Morton K. Siegel, who died Oct. 25 in St. Catherine’s Nursing Home in Smithtown, L.I., was a master teacher. Teenagers in the 1950s who attended United Synagogue Youth (USY) conventions had the unique privilege of sitting in a hotel ballroom with 1,300 other participants listening to Morton inspire them with his words of Torah. He taught without “talking down” to the USY members, who sat without a whisper. Rather, Morton Siegel had the unique skill of teaching by challenging his students to stretch their minds and reach to his level.
Many of the successes of the Conservative movement are a result of his creativity, wisdom and hard work. USY became a force because he not only created it, but developed the structure, program and materials. He stubbornly refused to submit to mediocrity. We take for granted that USY Israel Pilgrimage exists, but it exists only because he created it. Since its creation, thousands of Conservative teens have experienced summers in Israel, living and growing as committed Conservative Jews. USY On Wheels has provided hundreds of teenagers with an opportunity to explore the United States and Canada because of his ingenuity.
When Morton became director of the United Synagogue’s department of education, he created and developed the Solomon Schechter Day School network which, at its peak, had over 75 schools. Although there was resistance, he usually overcame it by painting a picture of what could be achieved with a superior secular education combined with a superb Jewish education. Many of the schools were established simply because he travelled to communities to urge their creation and then nurtured their development.
Hazak, a program for senior adults, created new learning and social opportunities in a synagogue setting because Morton Siegel served as the program’s spiritual guide.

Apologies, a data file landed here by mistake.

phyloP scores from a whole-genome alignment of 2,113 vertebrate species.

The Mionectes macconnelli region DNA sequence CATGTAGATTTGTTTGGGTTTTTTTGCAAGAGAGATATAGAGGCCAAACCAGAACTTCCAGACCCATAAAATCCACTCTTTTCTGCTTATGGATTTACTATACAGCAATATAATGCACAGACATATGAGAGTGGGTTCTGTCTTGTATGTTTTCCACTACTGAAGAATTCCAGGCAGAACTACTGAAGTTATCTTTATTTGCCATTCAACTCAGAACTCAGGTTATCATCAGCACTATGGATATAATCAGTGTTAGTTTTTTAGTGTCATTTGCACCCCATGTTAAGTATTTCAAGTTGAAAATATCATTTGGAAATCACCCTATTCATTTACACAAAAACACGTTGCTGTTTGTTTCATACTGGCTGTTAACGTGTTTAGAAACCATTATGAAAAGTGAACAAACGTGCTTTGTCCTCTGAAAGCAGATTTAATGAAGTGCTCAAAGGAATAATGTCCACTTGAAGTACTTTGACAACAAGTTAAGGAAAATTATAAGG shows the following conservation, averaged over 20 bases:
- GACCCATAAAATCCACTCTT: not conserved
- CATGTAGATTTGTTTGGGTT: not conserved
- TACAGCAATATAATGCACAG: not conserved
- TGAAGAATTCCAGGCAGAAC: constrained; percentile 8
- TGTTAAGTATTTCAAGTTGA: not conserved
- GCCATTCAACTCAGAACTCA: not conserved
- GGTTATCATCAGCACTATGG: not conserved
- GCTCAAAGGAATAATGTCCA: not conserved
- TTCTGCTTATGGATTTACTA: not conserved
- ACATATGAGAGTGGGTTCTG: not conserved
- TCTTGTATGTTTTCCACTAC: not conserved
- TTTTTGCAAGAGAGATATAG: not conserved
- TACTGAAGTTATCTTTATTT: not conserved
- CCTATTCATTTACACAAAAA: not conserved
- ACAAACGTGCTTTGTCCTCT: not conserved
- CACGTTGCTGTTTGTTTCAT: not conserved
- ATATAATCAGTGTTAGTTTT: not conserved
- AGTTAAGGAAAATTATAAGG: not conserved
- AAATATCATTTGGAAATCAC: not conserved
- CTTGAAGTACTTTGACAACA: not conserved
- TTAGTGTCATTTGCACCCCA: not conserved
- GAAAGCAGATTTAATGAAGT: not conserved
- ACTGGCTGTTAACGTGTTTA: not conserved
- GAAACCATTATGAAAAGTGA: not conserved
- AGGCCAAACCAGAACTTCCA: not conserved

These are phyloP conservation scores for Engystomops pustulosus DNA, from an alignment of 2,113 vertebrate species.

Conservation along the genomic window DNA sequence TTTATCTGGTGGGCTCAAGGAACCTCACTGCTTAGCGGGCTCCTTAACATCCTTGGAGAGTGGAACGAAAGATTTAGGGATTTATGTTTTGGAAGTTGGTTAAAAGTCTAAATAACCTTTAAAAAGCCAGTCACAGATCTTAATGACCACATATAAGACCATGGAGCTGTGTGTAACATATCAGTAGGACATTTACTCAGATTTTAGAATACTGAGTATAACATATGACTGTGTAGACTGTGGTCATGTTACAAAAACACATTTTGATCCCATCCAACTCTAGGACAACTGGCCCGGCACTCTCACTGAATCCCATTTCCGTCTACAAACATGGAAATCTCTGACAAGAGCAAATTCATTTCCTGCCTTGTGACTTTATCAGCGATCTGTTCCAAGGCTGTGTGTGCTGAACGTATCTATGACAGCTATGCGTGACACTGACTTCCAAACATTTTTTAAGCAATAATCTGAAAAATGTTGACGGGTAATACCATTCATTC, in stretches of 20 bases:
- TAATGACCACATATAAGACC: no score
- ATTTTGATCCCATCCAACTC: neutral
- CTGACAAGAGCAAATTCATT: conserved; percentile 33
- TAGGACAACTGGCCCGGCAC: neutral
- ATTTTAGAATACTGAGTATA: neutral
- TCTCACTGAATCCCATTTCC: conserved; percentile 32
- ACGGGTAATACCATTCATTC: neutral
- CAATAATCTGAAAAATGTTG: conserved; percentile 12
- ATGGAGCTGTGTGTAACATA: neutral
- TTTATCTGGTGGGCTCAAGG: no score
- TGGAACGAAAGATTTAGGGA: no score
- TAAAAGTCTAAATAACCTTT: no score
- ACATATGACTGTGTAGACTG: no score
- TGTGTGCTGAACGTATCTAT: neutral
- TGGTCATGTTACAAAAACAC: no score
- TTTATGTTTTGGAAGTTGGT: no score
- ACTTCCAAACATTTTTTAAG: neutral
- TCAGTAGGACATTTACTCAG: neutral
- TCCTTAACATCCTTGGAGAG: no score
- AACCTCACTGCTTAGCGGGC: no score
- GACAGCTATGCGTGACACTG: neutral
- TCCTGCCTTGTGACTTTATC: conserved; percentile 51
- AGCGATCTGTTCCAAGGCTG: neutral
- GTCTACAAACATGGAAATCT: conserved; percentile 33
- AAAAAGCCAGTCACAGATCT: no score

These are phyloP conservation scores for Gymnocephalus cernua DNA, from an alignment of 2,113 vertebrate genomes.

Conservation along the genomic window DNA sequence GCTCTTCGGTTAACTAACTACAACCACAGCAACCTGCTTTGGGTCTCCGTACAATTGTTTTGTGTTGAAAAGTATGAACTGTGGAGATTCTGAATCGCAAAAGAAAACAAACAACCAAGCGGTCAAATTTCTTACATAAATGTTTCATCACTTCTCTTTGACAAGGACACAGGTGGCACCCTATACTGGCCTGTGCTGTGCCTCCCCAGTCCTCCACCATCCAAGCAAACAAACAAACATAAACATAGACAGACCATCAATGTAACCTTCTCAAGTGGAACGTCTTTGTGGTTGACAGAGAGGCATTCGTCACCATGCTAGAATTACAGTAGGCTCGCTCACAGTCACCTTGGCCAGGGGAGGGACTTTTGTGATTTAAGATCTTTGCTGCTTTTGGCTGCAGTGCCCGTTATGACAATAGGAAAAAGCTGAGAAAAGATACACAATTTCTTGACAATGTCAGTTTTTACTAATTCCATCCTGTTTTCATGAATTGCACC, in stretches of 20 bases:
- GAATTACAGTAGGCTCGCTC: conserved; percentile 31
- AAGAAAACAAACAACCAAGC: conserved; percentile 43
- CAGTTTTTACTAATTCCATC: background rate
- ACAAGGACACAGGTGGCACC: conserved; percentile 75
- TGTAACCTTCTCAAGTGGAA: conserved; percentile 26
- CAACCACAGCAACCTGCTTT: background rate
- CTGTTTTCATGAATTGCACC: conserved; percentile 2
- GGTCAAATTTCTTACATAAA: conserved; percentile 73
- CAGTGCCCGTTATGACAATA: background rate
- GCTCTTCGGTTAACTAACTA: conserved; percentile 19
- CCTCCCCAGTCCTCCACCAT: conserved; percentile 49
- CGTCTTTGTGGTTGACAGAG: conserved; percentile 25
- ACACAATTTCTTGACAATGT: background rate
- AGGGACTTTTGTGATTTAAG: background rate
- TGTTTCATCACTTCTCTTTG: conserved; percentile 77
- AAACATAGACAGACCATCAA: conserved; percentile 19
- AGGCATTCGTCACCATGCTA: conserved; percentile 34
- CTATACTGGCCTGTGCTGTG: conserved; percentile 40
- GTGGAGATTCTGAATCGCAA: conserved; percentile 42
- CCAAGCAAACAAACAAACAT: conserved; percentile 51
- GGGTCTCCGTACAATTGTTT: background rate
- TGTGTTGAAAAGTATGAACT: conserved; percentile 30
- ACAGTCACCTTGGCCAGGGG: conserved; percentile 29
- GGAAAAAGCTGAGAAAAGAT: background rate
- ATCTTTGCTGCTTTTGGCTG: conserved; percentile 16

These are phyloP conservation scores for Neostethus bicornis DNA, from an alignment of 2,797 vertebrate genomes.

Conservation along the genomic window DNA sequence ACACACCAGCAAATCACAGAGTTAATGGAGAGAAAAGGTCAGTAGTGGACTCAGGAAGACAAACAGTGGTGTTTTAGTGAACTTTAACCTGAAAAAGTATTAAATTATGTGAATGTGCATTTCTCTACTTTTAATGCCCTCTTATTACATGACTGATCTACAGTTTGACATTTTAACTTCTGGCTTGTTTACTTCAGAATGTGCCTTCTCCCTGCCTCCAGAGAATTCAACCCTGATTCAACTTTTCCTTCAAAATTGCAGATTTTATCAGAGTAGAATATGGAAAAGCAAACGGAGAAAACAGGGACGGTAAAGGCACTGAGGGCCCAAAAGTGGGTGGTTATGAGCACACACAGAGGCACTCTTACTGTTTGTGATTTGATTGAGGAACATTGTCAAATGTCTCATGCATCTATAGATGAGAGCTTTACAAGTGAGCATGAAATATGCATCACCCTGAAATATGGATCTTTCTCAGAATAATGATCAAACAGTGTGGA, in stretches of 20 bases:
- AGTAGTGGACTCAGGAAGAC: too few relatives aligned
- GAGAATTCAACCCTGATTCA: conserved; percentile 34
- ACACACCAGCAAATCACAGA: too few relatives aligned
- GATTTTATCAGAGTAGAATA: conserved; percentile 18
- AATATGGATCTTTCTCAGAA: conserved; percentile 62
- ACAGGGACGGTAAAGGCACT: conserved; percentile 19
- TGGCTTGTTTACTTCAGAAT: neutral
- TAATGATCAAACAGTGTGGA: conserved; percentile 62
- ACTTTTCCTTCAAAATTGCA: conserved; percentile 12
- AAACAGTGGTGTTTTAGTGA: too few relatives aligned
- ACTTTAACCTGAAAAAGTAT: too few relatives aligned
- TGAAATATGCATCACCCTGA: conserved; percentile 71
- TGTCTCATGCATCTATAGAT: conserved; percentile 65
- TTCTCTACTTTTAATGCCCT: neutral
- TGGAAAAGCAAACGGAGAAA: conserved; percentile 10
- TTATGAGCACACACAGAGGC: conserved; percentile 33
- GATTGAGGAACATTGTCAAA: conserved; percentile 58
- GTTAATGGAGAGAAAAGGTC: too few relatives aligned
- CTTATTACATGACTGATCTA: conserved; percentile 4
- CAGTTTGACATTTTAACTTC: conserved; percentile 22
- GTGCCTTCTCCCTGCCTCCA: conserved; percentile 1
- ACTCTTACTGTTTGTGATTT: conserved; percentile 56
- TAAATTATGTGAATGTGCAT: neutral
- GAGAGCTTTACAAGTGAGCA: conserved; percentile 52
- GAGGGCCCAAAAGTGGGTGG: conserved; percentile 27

When the United Synagogue created its Perek Yomi program, the first of its kind, to motivate the learning of one chapter of Bible a day to complete reading the entire Tanach in 3 ½ years, it was Morton to whom I turned to create the educational material so that over 10,000 Jews would study Bible each day.
When I was in college, I attended an Atid program at which Morton taught and explained that the “Tree” that we read about in the second chapter of Genesis is usually referred to as the “Tree of Life.” “In actuality,” he pointed out, “it is Etz HaHayim”— The Tree of the Life. Then, Morton pointed out that although life is important, what is more important is how we live the life — what we do with the life that God has given us. If we just go through life without making a difference, we will have just lived life. But, if we can leave the world a different place because of our presence, then we will have lived the life that we were given as a gift from God.
Morton lived the life. We are blessed because of what he did with the long life he was given. He made a difference as a result of his presence in the lives of so many.
Yes, he was the force behind USY and Kadima. Yes, he was the force behind the Solomon Schechter Day School Movement. Yes, he was the spiritual leader of Hazak. And, he was leading force in the administration of the United Synagogue. So much of what the United Synagogue became, it became as a result of Morton. When he accepted my invitation to become the director of regions, he understood that he would also be responsible for the collection of United Synagogue dues. He did so willingly and skillfully. He never indicated that this seemingly mundane task was beneath his scholarly proficiency
But, more than that, Morton was a teacher and mentor. Many Jewishly committed adults live rich Jewish lives because Morton Siegel directly or indirectly inspired them. Many Jewish professionals chose careers related to imparting the messages of Jewish texts because Morton Siegel took the time to mentor them. I was blessed that he was my teacher and mentor.
May his memory be for an Eternal blessing.
Rabbi Jerome M. Epstein is former executive vice president of the United Synagogue of Conservative Judaism.